We all know the old saying that “every cloud has a silver lining,” but sometimes even the silver lining ends up tarnished. That seems to be the picture in Southwest Michigan where there’s good news and not so good news from the Berrien County Suicide Prevention Coalition (BCSPC).
They tell us that information provided by the Berrien County Health Department shows that despite data from the half dozen years between 2014 and 2020 when the area averaged 24 suicide deaths per year, the pandemic year of 2021, right in the middle of COVID, there were only 10 suicides. That’s the good news, however, national studies indicate we’re witnessing a significant increase in the number of people struggling with mental health issues.
In addition to the significant number of people seeking help in counseling, there continues to be a significant number of calls to our local crisis lines related to mental health issues. At a recent virtual meeting of the Coalition, Kaitlyn Sampsell, the Director of Berrien County Public Safety Communication Center, shared that this year there have already been over 250 calls made to 911 directly related to a mental health crisis related to suicide. Additionally, Ashley Kipp, Vice President of Impact at Gryphon Place which has a call center for the national suicide crisis lifeline, reported that there were “just short of 200″ calls from Berrien County in the first half of the year alone, and notes that calls here soared from 266 total in 2020 to 536 in 2021. Locally, the Benton Harbor-based Riverwood Center, which also offers a 24-hour crisis line, reported that there has been an average of 80 to 90 calls per month.
Based on the prevalence of these events, you may encounter someone in crisis in your own family or at your place of business. A listing of crisis contact numbers is maintained by the Berrien County Suicide Prevention Coalition and is available on their website HERE.
You might also find it helpful to know which crisis line you should call based on the situation at hand. At the recent virtual meeting of the Coalition, these topics were addressed. Sampsell pointed out that 911 dispatchers do not provide medical advice; rather, they dispatch responders. Kipp reminded listeners, while calls to 911 are for medical emergencies, calls to the Suicide Crisis Lifeline at 988 are different. She says, “You don’t have to have an emergency to call 988. If you are concerned about someone with thoughts of suicide, you are encouraged to call 988 to get support for yourself and for information on how to handle the situation. If someone has already taken steps to do something to end their life, then it is a medical emergency and 911 should be called.”
If you do make a call to 911 or 988, it is important to know how that call will be handled and what information is needed. Sampsell pointed out that location is one of the most important elements of a 911 call and a caller needs to be prepared to provide that information. Dispatchers will ask many specific questions related to the condition and state of mind of the person in crisis and will stay on the line while responders are en-route. According to Kipp, the 988-crisis line is for anyone dealing with a mental health challenge, not just a suicide crisis, but every caller will be screened for suicidal ideation. Those with thoughts of suicide will be guided through the process of developing a safety plan. Anyone who had thoughts of suicide within the previous 24 hours of the call, will receive two follow-up calls: one within 24 hours and a second in 48 hours. Those calls will include further assessment and plans for possible further follow-up calls. If a caller will not agree to a safety plan or has taken steps to end their life, then an emergency rescue may be initiated. Kipp dispelled a current myth that calling 988 will automatically result in a police response, emphasizing, “That myth is not true,” adding, “However, if it is necessary, they will stay on the line while a call to 911 is placed. They will also follow up to make sure the caller receives the care that is needed.”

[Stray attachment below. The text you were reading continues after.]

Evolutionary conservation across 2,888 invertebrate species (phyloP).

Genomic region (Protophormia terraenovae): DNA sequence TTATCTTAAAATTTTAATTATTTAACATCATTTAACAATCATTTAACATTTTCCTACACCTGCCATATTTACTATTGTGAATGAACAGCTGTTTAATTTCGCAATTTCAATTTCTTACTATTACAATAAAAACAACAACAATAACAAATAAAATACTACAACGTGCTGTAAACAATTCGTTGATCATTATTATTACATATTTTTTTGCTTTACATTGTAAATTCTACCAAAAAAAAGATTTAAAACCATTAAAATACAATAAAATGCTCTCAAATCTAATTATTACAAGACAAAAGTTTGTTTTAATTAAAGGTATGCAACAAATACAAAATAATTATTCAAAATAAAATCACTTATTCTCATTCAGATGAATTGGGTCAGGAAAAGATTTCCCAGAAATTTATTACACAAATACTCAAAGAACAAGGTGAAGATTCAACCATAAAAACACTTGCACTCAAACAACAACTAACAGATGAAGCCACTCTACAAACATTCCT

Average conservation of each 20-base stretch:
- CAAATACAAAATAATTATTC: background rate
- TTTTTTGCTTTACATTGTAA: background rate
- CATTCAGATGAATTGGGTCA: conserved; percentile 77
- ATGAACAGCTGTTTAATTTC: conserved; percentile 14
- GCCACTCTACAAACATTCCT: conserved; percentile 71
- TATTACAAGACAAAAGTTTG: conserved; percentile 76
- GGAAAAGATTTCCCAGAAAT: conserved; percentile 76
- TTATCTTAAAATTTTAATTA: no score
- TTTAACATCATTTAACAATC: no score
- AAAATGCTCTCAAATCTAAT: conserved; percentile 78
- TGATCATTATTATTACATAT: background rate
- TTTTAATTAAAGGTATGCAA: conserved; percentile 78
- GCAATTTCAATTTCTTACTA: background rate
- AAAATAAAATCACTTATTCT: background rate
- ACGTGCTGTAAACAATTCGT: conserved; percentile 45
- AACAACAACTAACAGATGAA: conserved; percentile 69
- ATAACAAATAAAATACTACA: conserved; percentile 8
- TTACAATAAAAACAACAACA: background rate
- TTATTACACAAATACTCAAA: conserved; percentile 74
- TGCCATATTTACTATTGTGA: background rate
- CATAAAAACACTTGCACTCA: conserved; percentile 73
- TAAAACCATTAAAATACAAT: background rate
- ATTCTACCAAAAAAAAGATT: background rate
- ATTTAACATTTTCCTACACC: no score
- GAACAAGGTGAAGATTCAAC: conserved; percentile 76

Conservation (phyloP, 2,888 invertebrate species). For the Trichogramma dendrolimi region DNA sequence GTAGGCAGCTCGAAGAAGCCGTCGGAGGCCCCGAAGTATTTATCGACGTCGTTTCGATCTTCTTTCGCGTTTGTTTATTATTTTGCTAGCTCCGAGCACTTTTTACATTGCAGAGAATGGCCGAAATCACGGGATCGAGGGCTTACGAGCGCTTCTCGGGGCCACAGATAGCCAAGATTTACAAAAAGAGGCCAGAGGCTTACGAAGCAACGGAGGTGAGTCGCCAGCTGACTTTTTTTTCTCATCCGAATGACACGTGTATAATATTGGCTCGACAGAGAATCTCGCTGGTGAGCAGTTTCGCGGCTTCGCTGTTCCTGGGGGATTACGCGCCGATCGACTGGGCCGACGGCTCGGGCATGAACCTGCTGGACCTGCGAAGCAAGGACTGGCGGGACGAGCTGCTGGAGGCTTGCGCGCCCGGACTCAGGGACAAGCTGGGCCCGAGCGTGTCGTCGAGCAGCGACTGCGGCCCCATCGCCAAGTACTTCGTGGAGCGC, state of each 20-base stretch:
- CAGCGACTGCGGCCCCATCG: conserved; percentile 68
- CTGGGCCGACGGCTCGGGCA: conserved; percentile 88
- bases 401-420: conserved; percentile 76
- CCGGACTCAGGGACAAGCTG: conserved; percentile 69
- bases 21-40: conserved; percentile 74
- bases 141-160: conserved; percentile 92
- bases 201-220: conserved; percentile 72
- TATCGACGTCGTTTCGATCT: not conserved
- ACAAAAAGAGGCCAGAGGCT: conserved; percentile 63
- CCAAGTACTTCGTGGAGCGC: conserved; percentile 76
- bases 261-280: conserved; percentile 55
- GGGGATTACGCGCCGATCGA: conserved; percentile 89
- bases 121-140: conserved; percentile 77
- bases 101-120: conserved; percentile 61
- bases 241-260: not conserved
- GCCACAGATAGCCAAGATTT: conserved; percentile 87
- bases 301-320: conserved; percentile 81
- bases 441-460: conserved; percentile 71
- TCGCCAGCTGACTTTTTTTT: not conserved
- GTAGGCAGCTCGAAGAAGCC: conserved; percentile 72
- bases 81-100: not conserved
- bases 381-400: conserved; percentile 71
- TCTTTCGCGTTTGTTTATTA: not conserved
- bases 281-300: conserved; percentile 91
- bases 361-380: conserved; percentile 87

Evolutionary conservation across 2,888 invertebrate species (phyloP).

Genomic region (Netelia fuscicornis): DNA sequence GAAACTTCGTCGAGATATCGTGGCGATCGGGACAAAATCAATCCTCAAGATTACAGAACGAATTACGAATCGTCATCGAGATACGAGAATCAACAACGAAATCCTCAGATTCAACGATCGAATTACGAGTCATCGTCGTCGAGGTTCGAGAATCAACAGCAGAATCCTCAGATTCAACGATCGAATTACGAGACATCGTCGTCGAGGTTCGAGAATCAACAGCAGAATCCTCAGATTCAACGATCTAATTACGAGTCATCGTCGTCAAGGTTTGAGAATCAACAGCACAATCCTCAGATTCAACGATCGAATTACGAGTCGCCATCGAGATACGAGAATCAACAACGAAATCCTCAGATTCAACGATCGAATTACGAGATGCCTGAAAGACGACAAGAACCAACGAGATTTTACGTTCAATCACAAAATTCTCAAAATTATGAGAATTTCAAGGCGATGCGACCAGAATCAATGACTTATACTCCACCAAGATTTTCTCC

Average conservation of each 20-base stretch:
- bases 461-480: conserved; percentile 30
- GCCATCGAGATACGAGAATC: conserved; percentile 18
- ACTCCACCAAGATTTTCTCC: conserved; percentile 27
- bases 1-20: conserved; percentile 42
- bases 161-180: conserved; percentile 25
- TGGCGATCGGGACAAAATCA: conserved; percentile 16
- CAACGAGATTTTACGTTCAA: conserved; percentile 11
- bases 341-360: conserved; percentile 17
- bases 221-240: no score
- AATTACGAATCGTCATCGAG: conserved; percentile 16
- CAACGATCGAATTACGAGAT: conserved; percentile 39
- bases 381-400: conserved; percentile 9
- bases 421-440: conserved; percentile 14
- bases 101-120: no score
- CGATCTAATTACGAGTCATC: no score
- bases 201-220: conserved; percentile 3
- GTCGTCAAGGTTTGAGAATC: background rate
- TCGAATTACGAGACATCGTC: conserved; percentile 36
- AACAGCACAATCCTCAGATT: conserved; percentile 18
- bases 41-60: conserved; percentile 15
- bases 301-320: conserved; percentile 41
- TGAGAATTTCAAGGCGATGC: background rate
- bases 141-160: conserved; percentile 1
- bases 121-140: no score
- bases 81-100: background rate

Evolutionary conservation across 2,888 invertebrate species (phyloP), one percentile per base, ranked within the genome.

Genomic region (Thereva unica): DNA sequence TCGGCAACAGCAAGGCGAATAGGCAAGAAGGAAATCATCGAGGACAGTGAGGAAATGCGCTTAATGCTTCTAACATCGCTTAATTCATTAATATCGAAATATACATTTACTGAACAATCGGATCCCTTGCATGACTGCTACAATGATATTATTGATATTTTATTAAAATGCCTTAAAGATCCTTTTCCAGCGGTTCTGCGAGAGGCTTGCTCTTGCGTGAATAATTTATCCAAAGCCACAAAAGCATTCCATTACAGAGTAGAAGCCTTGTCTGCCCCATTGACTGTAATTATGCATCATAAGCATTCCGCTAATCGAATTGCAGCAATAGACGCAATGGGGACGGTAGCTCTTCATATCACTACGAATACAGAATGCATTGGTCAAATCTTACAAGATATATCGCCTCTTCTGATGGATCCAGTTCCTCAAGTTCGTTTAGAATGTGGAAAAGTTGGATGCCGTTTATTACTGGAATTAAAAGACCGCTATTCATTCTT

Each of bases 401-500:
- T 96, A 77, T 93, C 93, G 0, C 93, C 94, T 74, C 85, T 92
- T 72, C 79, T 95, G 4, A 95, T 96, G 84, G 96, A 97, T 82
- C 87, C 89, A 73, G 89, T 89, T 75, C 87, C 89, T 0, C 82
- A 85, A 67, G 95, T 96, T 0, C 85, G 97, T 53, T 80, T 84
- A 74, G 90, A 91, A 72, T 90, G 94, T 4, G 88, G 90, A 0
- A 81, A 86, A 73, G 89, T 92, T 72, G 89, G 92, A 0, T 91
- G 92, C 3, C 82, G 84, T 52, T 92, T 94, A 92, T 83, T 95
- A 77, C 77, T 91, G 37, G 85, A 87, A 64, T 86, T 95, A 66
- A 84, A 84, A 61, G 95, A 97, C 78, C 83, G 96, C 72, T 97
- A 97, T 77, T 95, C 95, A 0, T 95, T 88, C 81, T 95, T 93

As you might expect, a mental health crisis that results in the involvement of law-enforcement can be a very challenging, perhaps even stressful situation. Fortunately, there is a program in place in Berrien County designed specifically to help train officers to be better prepared for those kinds of calls. It is called Crisis Intervention Training (CIT). Gretchen Carlson is the Director of that program and says the program started in 2015 and has been working to break down silos to help everyone involved. She reports, “In the beginning it was a three-day training, but the standard is a 5-day, 40-hour training regimen, so in 2017 we brought the program up to a full 40-hour training.” Carlson adds, “We’ve trained 79 officers in Berrien County thus far, and continue to provide the training twice a year in the fall and in the spring, working in conjunction with Riverwood and we pull in as many as 12 local community providers who come in to assist, which also showcases to the officers the myriad of providers with resources for them in the community.” The program involves three different role play situations wherein they go through three different stages of de-escalation, as the officers break out into teams to work out different scenarios they might encounter. The CIT training team is comprised of Riverwood, the Berrien County Sheriff’s Department Emergency Management Services, 911 and the Michigan State Police.